Thursday, September 8, 2011

Challenges for Indian Cricket

The weeks following the world cup final at Wankhade stadium seem to result in the beginning of the decline of Indian Cricket. Some people say that the decline started before then, and I tend to partially agree.

The Test series in England illustrated everything that is currently wrong with Indian Cricket. Well, where do I start? The list of the issues is long and has been repeated by a number of cricket commentators around the world, but certain facts remain:
  • An overseas tour started yet again with little or no practice games in foreign conditions.
  • Players were selected primarily based on what they have achieved in the past (Harbhajan Singh et al.) rather than their current form.
  • Players carrying injuries (or unfit players) were selected for the tour. There is no way a leader of a bowling attack should break down on the first morning of the opening test match (Zaheer Khan).
  • Players were rushed back into the highest level after an injury without any match practice (Sehwag).
  • Players on tour were ignored in favour of players who have not played in a similar format recently (RP Singh).
All of the above are basic, administrative/management problems and do not in any way relate to the skill level of the players (which I will get to in my next post).


In an ideal world, overseas tours would begin with at least two tour matches, and in an ideal world, some of the members of the touring party should play domestic cricket in the host country before the start of an international tour.

The idea of scheduling ODIs and T20s before the test series also has some merit. Test matches are just that - an ultimate test of skill levels, adaptibility, fitness and stamina, and limitations in any of these areas are brutally exposed in test matches more so than in any other format. A team not yet acclimitised to the conditions can still pose a reasonably stiff challenge to the host team in an ODI or a T20, but not in a test match.

The following point has been made over and over again, but India needs a variety of pitches. Fast, bouncy pitches to encourage fast bowlers and teach batsmen how to play deliveries aimed at their rib-cage, and slow pitches to encourage spin bowlers and teach batsmen how to play on the front-foot. Australia is a prime example - with WACA and GABBA well renowned for pace, SCG well renowned for assistance to spinners, and MCG, Hobart, and Adelaide providing more neutral conditions.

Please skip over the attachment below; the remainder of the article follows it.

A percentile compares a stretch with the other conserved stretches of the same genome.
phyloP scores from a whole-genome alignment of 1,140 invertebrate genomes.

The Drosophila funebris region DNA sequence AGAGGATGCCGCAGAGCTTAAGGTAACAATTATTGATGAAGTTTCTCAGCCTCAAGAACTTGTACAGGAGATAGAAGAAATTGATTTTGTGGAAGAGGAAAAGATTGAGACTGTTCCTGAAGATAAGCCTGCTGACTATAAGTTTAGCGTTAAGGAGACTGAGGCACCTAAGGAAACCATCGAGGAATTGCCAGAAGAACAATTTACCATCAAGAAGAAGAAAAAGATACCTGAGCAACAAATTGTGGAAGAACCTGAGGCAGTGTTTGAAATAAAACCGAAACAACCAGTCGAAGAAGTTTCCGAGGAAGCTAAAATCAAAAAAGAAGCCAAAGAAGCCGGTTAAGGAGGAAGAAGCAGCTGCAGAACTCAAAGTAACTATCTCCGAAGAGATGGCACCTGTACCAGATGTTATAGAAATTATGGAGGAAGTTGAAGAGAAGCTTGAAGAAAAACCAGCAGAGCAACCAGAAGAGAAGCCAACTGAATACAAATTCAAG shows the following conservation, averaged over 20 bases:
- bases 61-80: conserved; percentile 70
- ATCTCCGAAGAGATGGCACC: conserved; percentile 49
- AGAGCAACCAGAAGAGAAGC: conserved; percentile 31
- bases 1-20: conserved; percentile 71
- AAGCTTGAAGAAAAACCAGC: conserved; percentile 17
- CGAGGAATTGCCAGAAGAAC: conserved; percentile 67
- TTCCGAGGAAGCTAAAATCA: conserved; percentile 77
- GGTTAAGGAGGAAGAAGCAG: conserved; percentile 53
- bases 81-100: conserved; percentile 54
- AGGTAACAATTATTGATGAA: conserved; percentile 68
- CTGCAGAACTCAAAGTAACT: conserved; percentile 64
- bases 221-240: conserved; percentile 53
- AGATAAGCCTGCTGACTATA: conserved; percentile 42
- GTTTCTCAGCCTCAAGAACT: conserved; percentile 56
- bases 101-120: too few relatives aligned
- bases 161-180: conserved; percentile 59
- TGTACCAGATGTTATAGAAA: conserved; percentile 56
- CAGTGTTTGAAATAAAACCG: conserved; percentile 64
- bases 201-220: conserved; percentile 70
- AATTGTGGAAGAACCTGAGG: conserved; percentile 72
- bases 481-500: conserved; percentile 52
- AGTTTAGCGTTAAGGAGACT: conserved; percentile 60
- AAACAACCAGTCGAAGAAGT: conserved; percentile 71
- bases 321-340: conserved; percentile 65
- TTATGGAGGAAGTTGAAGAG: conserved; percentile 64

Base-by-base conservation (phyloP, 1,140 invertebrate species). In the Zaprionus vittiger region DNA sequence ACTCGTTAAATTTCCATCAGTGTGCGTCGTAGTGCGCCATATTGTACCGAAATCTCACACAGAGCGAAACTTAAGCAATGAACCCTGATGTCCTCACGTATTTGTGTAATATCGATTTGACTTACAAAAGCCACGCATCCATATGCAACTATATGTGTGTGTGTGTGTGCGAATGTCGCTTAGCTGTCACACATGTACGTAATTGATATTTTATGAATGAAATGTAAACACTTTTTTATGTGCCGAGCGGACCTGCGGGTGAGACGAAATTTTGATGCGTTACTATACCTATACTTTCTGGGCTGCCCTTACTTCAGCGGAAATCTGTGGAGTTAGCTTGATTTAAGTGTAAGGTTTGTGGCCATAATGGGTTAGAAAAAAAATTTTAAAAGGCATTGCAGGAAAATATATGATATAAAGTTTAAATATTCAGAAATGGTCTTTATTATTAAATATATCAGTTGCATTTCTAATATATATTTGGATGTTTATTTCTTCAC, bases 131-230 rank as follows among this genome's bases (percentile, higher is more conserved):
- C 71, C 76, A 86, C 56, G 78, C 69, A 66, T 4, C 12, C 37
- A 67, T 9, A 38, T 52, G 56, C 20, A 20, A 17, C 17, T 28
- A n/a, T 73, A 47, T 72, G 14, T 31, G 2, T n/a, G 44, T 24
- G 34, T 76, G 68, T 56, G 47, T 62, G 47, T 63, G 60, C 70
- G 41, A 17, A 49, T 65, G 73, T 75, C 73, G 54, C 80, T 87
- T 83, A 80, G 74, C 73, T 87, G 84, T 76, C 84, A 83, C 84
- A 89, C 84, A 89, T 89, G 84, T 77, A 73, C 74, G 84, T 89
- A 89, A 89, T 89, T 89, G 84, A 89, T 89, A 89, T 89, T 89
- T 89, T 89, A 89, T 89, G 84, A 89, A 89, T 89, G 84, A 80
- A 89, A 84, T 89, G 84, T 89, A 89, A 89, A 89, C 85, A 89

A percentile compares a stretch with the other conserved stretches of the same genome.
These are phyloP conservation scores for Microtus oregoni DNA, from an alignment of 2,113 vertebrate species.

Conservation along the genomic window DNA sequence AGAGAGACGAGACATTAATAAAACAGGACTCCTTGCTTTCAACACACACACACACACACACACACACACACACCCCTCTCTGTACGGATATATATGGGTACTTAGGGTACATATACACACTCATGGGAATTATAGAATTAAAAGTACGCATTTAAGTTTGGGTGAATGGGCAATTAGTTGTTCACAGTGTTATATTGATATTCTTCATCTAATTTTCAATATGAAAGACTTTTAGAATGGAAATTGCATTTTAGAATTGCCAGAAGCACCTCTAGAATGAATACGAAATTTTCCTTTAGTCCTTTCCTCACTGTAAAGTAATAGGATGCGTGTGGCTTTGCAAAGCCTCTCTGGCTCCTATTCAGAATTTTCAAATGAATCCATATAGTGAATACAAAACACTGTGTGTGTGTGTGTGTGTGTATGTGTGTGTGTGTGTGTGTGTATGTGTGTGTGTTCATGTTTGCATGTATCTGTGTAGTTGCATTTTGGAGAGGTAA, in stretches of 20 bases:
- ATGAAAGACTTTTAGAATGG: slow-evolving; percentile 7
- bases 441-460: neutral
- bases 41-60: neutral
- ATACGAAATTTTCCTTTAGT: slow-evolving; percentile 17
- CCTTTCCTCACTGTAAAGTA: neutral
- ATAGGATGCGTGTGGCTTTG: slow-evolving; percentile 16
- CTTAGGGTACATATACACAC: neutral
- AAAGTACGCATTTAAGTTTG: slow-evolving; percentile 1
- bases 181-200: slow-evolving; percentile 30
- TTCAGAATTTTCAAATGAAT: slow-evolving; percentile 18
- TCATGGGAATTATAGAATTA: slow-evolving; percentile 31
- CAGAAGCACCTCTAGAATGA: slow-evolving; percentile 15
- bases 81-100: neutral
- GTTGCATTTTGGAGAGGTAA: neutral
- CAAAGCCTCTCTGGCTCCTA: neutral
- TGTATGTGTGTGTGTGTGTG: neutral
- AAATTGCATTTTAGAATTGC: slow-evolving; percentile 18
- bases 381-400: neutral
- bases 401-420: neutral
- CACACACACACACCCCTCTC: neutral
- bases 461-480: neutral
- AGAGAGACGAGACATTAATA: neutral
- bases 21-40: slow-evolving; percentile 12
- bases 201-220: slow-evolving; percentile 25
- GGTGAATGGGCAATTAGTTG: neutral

It is really baffling to see that an international team in today's day and age so under-prepared and carrying injuries take the field in a crucial test series. Shouldn't there be a fitness benchmark that you should pass before being selected for a tour/ match?

Sure, the hectic international schedule is partially responsible - but surely that is even more the reason why players should be paying more attention to keeping themselves fit. Why did the management neglect giving top players forced rest periods with a proper personal training programme to help them recuperate and be ready and fresh for important series?

The Indian team selection seems to revolve around a tight group of individuals, most of them, over worked in all 3 formats, rather than having a larger pool of players, some of whom specialise in 1 or 2 formats. More on this in my next post.

This leads me onto the next issue: selection of players.


There should be only two basic criteria while selecting players for a tour:
  • Based on recent performance, are they going to win you matches? It is not about how many runs they have scored, or how many wickets they have taken in the (not so recent) past. I am not saying that experience does not count. It certainly does, but I believe it is highly overrated in Indian cricket, so much so, that certain players are automatically selected based on experience. Experience, sheer weight of runs scored and wickets taken did not seem to help Tendulkar or Harbhajan.

  • Are they in their prime physical and mental condition with ample confidence and a "can do" attitude? The latter part is often under-rated, but I feel attitude is the most important factor in a player. There are thousands of players who envy you because its also their dream to represent India and there are billions more who support their team. The very least the players could do is give it their best shot and never say die. Rarely has top ranked team folded up so meekly in front of a lower ranked team.
And when players are selected for a tour, you have show them that they have been selected on merit and that you have full confidence in them. When someone from the playing 11 is injured, you have to give players on tour preference rather then sending an "SOS" back to your country, for exactly the same reason.

This post was all about proper management and administration of players. In my next post I will look into other issues affecting player (and team) performance.

1 comment:

  1. The series is a wake-up call for complacent players, over adulating fans and a callous board. For me, the most incriminating evidence of the petty nature of players is the fact that all of them played the IPL immediately after the World Cup, many of whom were carrying injuries. Even Tendulkar chose to rest during the WI tour instead of skipping the IPL.

    For most of the team, the effect of winning the World Cup has been to think they now deserve to be treated as legends who can do no wrong. Does anyone in the team display a hunger to remain on top of the cricket world and prove themselves as the best team?

    Nice post and look forward to more!